Built to task: Food for thought

We often take it for granted that the meat we consume every day is handled and transported in the most hygienic way possible, but behind the scenes, the transport industry has to go to great lengths to ensure meat intended for public sale is fit for human consumption. 

The key objective for transport businesses is to protect meat from contamination, as products processed at slaughter or cut-and-wrap facilities have the potential to be soiled with a variety of biological, chemical and physical contaminants if not handled, stored and transported appropriately. 

For instance, if meat is not maintained at the right temperature, spoilage or the multiplication of disease-causing microorganisms or parasites could present a risk to human health; and only proper transportation of carcasses and meat products will reduce the potential for contamination.

As a result, transport businesses the world over place high value on tackling the meat transport task in the most professional manner – knowing that despite the current horse meat scandal and the on-going ethical debate, overall demand is constantly rising.

While per capita meat consumption in the United States and other developed countries has plateaued over the past decade, meat consumption in developing countries continues to increase, having doubled over the last 20 years alone.* It is not clear what the consequences of this increase will be, particularly when coupled with a growing global population, but it is already conceivable that only modern transport equipment will be able to handle the associated transport task and maintain a functional supply chain.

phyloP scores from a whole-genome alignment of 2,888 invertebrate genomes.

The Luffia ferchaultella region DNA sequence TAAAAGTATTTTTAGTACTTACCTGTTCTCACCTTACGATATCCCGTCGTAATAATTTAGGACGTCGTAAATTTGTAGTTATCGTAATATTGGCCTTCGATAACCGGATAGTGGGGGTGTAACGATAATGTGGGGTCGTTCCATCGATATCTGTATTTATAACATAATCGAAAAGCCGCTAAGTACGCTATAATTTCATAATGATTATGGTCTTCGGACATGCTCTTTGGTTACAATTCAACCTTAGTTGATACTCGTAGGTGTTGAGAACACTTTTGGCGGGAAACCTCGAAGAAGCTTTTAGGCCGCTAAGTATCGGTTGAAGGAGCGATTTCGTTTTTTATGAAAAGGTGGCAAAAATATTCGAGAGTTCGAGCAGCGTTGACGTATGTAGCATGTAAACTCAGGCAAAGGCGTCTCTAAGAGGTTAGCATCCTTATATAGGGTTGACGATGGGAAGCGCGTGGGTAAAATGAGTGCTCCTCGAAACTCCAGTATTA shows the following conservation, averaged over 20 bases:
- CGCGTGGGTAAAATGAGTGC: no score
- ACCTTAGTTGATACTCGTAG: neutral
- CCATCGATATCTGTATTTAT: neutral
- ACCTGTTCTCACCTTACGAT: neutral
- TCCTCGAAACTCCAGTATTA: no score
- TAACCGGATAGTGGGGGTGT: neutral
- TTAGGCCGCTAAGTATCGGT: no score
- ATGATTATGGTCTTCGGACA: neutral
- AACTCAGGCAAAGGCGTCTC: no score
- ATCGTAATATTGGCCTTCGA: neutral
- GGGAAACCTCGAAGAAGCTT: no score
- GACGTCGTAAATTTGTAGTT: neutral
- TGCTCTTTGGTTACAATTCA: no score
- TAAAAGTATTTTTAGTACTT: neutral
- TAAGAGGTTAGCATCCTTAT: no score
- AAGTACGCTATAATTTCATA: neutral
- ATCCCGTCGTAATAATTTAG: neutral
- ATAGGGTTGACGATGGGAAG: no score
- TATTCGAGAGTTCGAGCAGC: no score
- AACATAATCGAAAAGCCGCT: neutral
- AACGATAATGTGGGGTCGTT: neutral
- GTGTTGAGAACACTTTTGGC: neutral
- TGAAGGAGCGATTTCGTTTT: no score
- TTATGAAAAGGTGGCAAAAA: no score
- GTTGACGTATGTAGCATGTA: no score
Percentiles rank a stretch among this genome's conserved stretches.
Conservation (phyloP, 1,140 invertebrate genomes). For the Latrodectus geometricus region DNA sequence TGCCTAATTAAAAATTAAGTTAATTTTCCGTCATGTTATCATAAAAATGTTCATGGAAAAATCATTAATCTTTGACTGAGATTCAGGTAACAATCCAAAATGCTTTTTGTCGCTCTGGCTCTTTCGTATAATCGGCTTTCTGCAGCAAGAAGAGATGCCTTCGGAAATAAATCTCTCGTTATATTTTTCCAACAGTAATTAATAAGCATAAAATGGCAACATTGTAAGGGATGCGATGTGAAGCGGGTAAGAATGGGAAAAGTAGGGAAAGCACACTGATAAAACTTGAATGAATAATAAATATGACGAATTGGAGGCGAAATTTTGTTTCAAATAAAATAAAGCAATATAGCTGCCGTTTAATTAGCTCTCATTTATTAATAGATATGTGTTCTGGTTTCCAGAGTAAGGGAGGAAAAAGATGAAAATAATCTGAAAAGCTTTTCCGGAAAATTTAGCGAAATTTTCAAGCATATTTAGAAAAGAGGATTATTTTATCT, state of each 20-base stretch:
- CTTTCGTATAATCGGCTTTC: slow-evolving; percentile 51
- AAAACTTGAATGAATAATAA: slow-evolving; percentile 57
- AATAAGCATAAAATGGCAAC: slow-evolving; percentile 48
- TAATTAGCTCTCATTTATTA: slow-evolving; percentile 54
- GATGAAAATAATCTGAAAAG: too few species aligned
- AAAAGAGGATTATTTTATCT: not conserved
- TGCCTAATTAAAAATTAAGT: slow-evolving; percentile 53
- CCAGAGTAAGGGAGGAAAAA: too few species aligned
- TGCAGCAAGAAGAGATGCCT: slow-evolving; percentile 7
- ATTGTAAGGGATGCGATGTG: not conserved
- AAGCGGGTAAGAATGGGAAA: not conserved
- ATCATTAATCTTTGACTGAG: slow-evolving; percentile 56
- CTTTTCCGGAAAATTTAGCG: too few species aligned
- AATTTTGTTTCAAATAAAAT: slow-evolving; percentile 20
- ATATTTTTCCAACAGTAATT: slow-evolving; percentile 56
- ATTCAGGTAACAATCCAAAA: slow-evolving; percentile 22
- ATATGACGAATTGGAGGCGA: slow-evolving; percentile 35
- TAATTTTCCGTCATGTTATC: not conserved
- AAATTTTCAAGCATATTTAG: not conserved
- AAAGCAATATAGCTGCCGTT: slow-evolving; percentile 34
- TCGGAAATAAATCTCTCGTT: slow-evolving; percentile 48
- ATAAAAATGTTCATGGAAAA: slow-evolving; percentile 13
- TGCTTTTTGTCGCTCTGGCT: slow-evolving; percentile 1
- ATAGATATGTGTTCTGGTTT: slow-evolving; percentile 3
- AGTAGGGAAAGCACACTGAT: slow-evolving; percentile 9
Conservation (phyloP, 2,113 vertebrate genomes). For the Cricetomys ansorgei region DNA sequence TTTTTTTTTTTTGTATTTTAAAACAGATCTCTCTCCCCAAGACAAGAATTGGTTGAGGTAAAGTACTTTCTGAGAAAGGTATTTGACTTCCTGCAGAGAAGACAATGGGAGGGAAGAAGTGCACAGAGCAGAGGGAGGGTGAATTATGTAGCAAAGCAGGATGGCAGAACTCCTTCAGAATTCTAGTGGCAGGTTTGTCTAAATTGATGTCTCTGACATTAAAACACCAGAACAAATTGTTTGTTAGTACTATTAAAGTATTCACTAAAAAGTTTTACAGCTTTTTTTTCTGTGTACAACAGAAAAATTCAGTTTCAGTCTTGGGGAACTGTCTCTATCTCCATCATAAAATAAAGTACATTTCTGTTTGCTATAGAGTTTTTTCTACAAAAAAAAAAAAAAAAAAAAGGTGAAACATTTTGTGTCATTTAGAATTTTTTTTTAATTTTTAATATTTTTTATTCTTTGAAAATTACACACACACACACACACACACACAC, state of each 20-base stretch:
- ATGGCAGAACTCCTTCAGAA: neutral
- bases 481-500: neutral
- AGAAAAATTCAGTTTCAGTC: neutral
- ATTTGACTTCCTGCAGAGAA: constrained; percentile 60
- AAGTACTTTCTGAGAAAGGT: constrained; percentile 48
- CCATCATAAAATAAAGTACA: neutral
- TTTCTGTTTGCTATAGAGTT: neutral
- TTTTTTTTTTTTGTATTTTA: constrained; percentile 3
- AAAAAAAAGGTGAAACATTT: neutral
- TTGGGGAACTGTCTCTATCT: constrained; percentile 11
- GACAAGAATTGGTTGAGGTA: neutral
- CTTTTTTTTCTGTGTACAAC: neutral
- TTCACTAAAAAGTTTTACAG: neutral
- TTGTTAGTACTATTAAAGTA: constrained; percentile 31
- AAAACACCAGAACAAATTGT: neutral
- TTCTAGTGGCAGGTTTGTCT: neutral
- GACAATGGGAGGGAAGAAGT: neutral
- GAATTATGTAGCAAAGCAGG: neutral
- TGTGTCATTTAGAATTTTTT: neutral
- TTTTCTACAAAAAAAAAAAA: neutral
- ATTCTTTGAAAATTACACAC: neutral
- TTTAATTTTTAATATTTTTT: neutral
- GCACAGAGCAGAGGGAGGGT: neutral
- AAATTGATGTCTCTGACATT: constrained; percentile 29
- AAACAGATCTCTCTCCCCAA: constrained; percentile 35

On the equipment front, there are several options to a transport business venturing into the meat market. The most common model is the classic, mass-produced refrigerated van. The main difference to a ‘normal’ refrigerated unit is the interior design. Ideally, the inside is covered with a nontoxic, noncorrosive material like Glass Reinforced Plastic (GRP), stainless steel or PVC coated stainless steel to ensure it can be cleaned easily and won’t contaminate the meat.

The body itself is normally made from panels that have a polystyrene or polyurethane core sandwiched between two skins of steel, aluminium or glass fibre reinforced resin. The outside colour is usually white to avoid unnecessary heating, but there are also reflective paints for refrigerated vehicles available. The reflecting effect of any material is diminished, however, if the outside of the vehicle is not kept clean.

The ability of the final product to maintain the desired temperature is described by a North American rating system developed by the Refrigerated Transport Foundation (RTF). Placards located on the outside front and inside rear of the trailer describe the trailer’s rating; form DF (deep frozen, less than -18°C) to C65 (chilled, greater than 18°C).

Next to surface protection, the second main feature is the actual storage system. Stainless steel meat-hanging systems are arguably the most popular choice to transport unpackaged, hanging meat; along with aluminium alloy rail systems bolted to the ceiling to ensure maximum utilisation and flexibility.

However, it is not unusual that transport businesses make use of the return travel to load general frozen or chilled freight, which is normally packed in pallets or boxes – making it necessary to remove the hooks hanging from the ceiling to obtain more space and load capacity. Sometimes that option is not feasible from to a hygienic point of view, so some companies now provide systems that are able to ‘collect’ the hooks in one spot, ensuring they take up less room inside the van.